Adverbs and Adjectives

Adjective, Adverbs, and bears…oh my! 

As agents, we’re taught to qualify our clients by using questions, so we understand what they really want.  The answers to our questions are important but, the words the client choses to give us those golden answers are often more insightful and revealing.  Luckily, you don’t have to be a psychologist to interpret these subtleties.  You just need to pay as much attention to adverbs and adjectives as you do to nouns and verbs. 

Wait!  Don’t run away!  This isn’t your high school English teacher talking.  Let me explain. 

In my role at, I do a lot of fraud investigation for our agents through our Fraud Prevention Program.  Some of it is technical – hackers and the like – but much of it is just a matter of listening, carefully. 

For example, I had a person try to sign up with us using a fake identity.  I requested a utility bill from her residence to help verify her identity.  She provided one but it showed no electricity used for over a year.  When pressed to explain how she had used no electricity at her house, she became angry.  She insisted it was her home, and explained “I have provided you with my ID, my Social Security number, and an electric bill.”  Boom!  I knew she was lying.  How?  Look closer: “my ID, my Social, and an electric bill.”  That was not her utility bill (and we proved it later). 

Do you see how the words she chose to use told me more than the nouns and verbs did?   

Let’s apply this idea to a nicer scenario.  For example, one of my favorite questions to ask when qualifying a client for a cruise is “What’s your favorite hotel brand and why?”  The client might answer “Oh, I love brand x, because of their service and prices, and those cute little private sitting areas.”  Do you see all the information the client just provided? 

To that client, service and prices are important, but only important enough for one adjective shared by two features.  The sitting area, though, warranted three modifiers for just the sitting area:  cute, little, and private.  Oh boy, we just struck gold because now, we have an idea of what’s really important to them; cute, little, and private. 

So, when I’m making my cruise recommendation to this client, I might mention the ship and great pricing, but I’d focus on the cute little retreat they have for grownups, and how they can spend time with the kids and then get away for a little alone time for mommy and daddy.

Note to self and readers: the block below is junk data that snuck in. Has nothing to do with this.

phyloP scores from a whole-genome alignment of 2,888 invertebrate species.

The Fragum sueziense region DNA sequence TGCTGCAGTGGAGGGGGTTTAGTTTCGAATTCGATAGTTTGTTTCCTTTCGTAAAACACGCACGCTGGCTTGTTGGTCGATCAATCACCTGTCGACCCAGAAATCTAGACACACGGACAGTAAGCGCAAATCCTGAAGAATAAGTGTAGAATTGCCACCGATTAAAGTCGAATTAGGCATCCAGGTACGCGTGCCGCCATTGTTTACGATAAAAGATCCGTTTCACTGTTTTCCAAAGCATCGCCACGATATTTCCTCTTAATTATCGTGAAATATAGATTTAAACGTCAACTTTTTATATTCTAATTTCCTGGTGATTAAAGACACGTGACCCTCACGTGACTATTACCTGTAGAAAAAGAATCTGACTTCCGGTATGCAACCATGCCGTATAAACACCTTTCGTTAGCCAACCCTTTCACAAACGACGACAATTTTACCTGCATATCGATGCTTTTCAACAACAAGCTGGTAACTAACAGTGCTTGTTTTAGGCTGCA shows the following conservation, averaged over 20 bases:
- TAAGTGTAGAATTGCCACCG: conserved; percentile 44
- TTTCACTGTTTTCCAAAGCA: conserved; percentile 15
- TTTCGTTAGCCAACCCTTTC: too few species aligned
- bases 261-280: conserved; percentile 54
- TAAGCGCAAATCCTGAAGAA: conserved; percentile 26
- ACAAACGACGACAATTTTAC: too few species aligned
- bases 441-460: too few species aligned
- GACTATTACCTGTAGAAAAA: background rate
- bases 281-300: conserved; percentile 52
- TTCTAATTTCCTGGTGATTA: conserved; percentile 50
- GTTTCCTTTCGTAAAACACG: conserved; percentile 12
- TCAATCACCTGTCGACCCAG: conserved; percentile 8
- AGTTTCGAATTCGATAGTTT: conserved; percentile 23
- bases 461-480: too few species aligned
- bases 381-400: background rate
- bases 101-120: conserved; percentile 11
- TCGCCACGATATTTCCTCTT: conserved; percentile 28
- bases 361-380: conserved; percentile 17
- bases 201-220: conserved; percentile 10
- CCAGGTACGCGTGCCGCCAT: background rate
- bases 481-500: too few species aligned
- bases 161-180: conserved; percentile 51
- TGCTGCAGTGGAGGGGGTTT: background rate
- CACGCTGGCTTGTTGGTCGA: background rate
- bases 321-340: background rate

When you do this, you align your information with your client at a subconscious level, by speaking directly to the part of the brain called the Amygdala (who we’ll call Amy).  Amy reacts on patterns and emotions, rather than facts and figures.  Amy is there to help us run from the sound of a twig snapping without having to think about it.  If we had to sift through 980 Terabytes of information (a stack of floppies 2027 miles high) to find every instance where we heard a twig snap in the past, and then determine if it’s a bear this time, we’d be eaten before we could decide.  Amy just recognizes the pattern of twigs snapping, recalls feeling terrified as their friends were eaten, and reacts instantly by setting our feet in motion before we even know why.  That’s the part of the brain we want to talk to first and often. 

When we mirror adjectives and adverbs, we bypass the process of analysis because Amy sees a familiar pattern and reacts to it.  Since we’re not challenging what they know, only modifying it, their brains tend to just accept it.  For us, this means that the client is more likely to agree with us than not, and that’s a huge advantage. 

So, in a nutshell, questions are powerful.  Listening, though, gives us superpowers.  So, listen to what the clients say, and pay particular attention to how they say it.  From there, you will know exactly how to talk to Amy and get your clients what they really want.  It doesn’t get better than that!     

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